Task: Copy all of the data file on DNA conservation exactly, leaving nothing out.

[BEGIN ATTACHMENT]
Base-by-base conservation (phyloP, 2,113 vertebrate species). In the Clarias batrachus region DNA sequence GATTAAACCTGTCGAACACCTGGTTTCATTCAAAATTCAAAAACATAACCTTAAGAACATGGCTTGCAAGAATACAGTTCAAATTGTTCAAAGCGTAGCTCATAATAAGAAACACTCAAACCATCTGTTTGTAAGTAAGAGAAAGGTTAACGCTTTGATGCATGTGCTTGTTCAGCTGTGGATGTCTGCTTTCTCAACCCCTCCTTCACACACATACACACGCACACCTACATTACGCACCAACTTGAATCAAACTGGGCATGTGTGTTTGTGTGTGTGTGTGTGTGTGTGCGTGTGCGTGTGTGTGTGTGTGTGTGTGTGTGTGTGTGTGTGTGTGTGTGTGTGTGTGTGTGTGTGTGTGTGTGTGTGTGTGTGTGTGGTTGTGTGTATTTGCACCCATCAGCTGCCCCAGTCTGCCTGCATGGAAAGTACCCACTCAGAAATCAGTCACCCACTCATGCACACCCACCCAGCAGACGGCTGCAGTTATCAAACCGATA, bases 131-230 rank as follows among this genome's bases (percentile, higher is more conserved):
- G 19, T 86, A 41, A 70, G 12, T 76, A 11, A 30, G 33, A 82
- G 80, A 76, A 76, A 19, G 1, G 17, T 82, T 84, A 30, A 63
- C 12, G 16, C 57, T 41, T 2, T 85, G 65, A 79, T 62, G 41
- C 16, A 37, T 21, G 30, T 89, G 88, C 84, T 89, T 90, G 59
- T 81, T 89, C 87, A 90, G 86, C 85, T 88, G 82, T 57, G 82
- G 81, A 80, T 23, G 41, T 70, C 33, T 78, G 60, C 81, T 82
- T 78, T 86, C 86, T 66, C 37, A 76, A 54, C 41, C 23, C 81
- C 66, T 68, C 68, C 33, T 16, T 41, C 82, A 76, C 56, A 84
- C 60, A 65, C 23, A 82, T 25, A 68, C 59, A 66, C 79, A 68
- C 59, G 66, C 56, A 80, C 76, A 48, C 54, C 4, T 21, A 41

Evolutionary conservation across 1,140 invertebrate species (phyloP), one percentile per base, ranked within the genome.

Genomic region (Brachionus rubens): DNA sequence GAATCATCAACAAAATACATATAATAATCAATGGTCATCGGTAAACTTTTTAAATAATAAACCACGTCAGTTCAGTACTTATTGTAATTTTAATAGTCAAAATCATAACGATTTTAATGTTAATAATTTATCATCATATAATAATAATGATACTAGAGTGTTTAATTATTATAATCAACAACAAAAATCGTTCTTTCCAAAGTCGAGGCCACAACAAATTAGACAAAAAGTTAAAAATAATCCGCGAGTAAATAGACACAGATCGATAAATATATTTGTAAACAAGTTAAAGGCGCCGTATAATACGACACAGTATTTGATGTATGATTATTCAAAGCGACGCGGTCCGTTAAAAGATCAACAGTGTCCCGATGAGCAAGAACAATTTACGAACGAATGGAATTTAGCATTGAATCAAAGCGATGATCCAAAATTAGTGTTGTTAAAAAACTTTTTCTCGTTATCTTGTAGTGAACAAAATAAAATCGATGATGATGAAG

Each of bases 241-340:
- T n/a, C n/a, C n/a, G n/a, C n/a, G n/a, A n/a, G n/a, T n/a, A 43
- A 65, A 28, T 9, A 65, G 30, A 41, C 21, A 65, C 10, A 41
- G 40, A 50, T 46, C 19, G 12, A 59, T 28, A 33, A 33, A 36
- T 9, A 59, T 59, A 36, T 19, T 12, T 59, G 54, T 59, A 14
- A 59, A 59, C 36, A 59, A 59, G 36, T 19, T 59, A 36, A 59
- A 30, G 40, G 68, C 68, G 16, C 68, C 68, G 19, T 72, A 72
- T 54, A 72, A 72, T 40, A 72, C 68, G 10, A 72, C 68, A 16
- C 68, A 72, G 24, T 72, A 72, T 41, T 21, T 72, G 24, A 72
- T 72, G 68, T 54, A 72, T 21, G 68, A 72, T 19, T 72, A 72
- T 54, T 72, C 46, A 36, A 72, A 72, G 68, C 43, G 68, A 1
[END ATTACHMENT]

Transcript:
Base-by-base conservation (phyloP, 2,113 vertebrate species). In the Clarias batrachus region DNA sequence GATTAAACCTGTCGAACACCTGGTTTCATTCAAAATTCAAAAACATAACCTTAAGAACATGGCTTGCAAGAATACAGTTCAAATTGTTCAAAGCGTAGCTCATAATAAGAAACACTCAAACCATCTGTTTGTAAGTAAGAGAAAGGTTAACGCTTTGATGCATGTGCTTGTTCAGCTGTGGATGTCTGCTTTCTCAACCCCTCCTTCACACACATACACACGCACACCTACATTACGCACCAACTTGAATCAAACTGGGCATGTGTGTTTGTGTGTGTGTGTGTGTGTGTGCGTGTGCGTGTGTGTGTGTGTGTGTGTGTGTGTGTGTGTGTGTGTGTGTGTGTGTGTGTGTGTGTGTGTGTGTGTGTGTGTGTGTGTGGTTGTGTGTATTTGCACCCATCAGCTGCCCCAGTCTGCCTGCATGGAAAGTACCCACTCAGAAATCAGTCACCCACTCATGCACACCCACCCAGCAGACGGCTGCAGTTATCAAACCGATA, bases 131-230 rank as follows among this genome's bases (percentile, higher is more conserved):
- G 19, T 86, A 41, A 70, G 12, T 76, A 11, A 30, G 33, A 82
- G 80, A 76, A 76, A 19, G 1, G 17, T 82, T 84, A 30, A 63
- C 12, G 16, C 57, T 41, T 2, T 85, G 65, A 79, T 62, G 41
- C 16, A 37, T 21, G 30, T 89, G 88, C 84, T 89, T 90, G 59
- T 81, T 89, C 87, A 90, G 86, C 85, T 88, G 82, T 57, G 82
- G 81, A 80, T 23, G 41, T 70, C 33, T 78, G 60, C 81, T 82
- T 78, T 86, C 86, T 66, C 37, A 76, A 54, C 41, C 23, C 81
- C 66, T 68, C 68, C 33, T 16, T 41, C 82, A 76, C 56, A 84
- C 60, A 65, C 23, A 82, T 25, A 68, C 59, A 66, C 79, A 68
- C 59, G 66, C 56, A 80, C 76, A 48, C 54, C 4, T 21, A 41

Evolutionary conservation across 1,140 invertebrate species (phyloP), one percentile per base, ranked within the genome.

Genomic region (Brachionus rubens): DNA sequence GAATCATCAACAAAATACATATAATAATCAATGGTCATCGGTAAACTTTTTAAATAATAAACCACGTCAGTTCAGTACTTATTGTAATTTTAATAGTCAAAATCATAACGATTTTAATGTTAATAATTTATCATCATATAATAATAATGATACTAGAGTGTTTAATTATTATAATCAACAACAAAAATCGTTCTTTCCAAAGTCGAGGCCACAACAAATTAGACAAAAAGTTAAAAATAATCCGCGAGTAAATAGACACAGATCGATAAATATATTTGTAAACAAGTTAAAGGCGCCGTATAATACGACACAGTATTTGATGTATGATTATTCAAAGCGACGCGGTCCGTTAAAAGATCAACAGTGTCCCGATGAGCAAGAACAATTTACGAACGAATGGAATTTAGCATTGAATCAAAGCGATGATCCAAAATTAGTGTTGTTAAAAAACTTTTTCTCGTTATCTTGTAGTGAACAAAATAAAATCGATGATGATGAAG

Each of bases 241-340:
- T n/a, C n/a, C n/a, G n/a, C n/a, G n/a, A n/a, G n/a, T n/a, A 43
- A 65, A 28, T 9, A 65, G 30, A 41, C 21, A 65, C 10, A 41
- G 40, A 50, T 46, C 19, G 12, A 59, T 28, A 33, A 33, A 36
- T 9, A 59, T 59, A 36, T 19, T 12, T 59, G 54, T 59, A 14
- A 59, A 59, C 36, A 59, A 59, G 36, T 19, T 59, A 36, A 59
- A 30, G 40, G 68, C 68, G 16, C 68, C 68, G 19, T 72, A 72
- T 54, A 72, A 72, T 40, A 72, C 68, G 10, A 72, C 68, A 16
- C 68, A 72, G 24, T 72, A 72, T 41, T 21, T 72, G 24, A 72
- T 72, G 68, T 54, A 72, T 21, G 68, A 72, T 19, T 72, A 72
- T 54, T 72, C 46, A 36, A 72, A 72, G 68, C 43, G 68, A 1